Re: Palin’s ‘non-serious’ Newsweek cover

Over on the homepage side of things, Billy highlights the noxious observations of Washington Post’s Jonathan Capehart who mocked Sarah Palin’s fashion sense on the cover of the most recent Newsweek:

“She can’t possibly be taken seriously as a presidential contender dressed like that, especially since this is the second time she has graced Newsweek in a less-than-presidential pose,” Capehart writes, referring to Palin’s casual look.

Seriously?

I agree that image goes a long way in presidential politics, but since when is a determined, hands-on-the-hip pose “less-than-presidential”?  I have a sneaking feeling his fashion critique has more to do with a personal disdain for Palin’s politics than any substantive critique of the former Alaska governor’s image.  Or perhaps Capehart is simply pining for the past days of mandatory pantsuit uniforms for female political contenders.

Either way, lets look at a few scenarios which seem to directly challenge Capehart’s assertion.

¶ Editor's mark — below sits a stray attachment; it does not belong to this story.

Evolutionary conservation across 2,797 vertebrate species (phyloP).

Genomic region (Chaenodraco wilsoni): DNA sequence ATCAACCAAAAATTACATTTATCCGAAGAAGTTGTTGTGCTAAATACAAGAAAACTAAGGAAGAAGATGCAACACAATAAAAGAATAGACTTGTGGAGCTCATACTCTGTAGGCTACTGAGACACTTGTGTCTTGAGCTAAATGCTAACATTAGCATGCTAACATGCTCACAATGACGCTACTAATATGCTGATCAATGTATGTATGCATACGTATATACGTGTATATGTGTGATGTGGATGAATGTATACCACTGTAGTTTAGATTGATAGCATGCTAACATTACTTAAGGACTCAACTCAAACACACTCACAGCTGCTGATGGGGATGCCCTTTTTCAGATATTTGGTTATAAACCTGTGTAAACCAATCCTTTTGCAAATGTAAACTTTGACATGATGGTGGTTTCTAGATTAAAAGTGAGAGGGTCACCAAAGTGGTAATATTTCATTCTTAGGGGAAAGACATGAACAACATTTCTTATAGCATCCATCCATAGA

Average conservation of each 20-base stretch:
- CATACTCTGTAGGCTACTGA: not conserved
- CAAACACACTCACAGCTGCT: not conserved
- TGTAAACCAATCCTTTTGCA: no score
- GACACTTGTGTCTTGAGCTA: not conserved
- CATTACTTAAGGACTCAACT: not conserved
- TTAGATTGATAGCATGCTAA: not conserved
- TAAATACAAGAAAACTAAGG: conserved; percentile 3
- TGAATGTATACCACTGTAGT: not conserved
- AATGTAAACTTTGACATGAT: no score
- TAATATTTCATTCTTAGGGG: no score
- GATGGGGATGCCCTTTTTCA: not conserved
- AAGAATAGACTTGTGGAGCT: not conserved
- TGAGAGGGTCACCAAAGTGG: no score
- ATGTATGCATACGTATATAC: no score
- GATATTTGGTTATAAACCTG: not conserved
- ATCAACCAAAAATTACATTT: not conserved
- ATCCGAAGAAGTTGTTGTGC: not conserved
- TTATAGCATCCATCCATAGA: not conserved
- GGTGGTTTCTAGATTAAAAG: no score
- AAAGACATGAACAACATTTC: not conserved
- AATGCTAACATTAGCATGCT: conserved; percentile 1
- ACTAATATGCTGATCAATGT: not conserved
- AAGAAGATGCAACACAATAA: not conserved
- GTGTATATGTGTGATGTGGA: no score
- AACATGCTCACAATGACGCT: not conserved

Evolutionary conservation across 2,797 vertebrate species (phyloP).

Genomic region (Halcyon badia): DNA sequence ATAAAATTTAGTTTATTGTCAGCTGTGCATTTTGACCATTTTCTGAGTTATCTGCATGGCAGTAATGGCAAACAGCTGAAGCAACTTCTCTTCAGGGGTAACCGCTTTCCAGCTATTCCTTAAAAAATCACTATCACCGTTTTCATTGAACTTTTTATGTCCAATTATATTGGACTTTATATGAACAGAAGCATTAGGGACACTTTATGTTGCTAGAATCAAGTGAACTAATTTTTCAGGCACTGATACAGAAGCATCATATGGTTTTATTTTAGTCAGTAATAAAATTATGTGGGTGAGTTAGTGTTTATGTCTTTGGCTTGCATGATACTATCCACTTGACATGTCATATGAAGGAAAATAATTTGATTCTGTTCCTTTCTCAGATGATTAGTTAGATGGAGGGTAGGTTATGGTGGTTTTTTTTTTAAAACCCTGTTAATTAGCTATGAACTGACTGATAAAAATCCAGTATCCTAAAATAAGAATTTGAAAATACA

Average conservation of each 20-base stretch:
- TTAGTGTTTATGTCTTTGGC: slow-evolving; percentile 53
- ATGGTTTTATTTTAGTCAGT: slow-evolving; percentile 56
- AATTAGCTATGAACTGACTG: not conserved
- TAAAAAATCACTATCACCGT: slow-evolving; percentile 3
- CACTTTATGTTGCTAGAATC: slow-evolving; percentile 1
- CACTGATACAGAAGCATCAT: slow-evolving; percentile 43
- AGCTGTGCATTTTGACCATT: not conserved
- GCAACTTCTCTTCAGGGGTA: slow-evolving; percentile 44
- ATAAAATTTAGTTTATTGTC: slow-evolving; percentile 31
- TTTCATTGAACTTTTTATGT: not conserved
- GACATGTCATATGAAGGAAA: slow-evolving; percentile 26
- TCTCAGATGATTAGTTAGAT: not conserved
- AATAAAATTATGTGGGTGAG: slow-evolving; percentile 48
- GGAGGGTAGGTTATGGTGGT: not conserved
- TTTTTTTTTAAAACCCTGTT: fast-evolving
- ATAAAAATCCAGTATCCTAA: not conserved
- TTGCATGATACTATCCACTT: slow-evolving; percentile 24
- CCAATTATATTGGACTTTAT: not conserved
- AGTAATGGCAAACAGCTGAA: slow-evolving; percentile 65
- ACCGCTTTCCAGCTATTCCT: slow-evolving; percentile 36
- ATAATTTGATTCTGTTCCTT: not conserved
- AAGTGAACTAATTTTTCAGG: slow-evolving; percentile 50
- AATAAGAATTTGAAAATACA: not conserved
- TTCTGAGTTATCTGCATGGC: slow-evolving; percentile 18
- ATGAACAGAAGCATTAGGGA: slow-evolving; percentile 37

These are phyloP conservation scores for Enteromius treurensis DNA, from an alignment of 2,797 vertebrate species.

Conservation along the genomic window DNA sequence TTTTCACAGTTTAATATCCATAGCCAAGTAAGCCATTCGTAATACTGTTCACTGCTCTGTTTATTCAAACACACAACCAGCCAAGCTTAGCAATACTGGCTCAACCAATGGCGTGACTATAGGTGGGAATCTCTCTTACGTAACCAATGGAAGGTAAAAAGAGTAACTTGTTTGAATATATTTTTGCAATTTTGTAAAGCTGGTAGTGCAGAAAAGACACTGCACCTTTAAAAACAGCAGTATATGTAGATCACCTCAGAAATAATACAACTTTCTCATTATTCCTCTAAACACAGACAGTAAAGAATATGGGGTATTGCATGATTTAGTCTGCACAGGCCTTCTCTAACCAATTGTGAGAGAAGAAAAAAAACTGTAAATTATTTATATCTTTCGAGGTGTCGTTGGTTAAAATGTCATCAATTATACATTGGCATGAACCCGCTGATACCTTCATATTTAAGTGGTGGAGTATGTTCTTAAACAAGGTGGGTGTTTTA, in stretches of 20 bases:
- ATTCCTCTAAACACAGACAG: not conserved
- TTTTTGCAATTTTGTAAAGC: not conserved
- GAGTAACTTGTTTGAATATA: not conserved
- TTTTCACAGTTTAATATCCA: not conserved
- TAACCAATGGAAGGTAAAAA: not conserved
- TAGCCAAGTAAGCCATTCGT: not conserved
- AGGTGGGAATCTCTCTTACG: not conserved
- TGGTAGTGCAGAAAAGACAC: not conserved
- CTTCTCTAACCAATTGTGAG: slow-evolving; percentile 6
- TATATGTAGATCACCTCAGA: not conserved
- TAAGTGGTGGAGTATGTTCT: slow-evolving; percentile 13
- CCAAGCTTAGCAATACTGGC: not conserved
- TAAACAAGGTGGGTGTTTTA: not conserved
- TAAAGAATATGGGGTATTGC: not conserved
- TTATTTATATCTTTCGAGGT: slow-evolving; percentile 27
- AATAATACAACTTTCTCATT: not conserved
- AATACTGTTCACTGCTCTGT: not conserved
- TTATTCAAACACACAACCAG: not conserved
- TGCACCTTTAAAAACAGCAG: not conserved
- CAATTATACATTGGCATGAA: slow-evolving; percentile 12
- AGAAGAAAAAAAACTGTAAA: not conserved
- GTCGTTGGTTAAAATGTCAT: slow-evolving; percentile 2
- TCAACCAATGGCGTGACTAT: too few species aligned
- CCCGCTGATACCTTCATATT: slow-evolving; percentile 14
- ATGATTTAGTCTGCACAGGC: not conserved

“Folks want to be able to envision someone sitting in the Oval Office,” Capehart notes.  –True, but do people really envision a “serious” leader taking up a “serious” pose like this one?

When “folks” envision a serious contender in the Oval Office, I’m pretty sure their imaginations don’t automatically put the president’s feet up on the historic Resolute Desk.

(And before Media Matters wastes their breath pointing out how George W. Bush also put his feet up on the iconic desk, let me just say that I hated it then just as I hate it now.)

“They don’t necessarily want to envision them in the pages of Esquire magazine’s ‘Sexiest Woman Alive 2011’ or Maxim,” he adds.  –Perhaps.

I can certainly say pictures like this did not improve Obama’s image of a “serious” presidential contender in my mind…

…although they seem to bolster the president’s approval rating among readers of the Huffington Post:

After Capehart characterized Palin’s cover shot as “young and vibrant,” he added: “When Palin’s cover shot is viewed through the prism of presidential politics, it’s a dud.”

Sure, because “old and worn out” is the just way to go when it comes to bestselling magazine covers.

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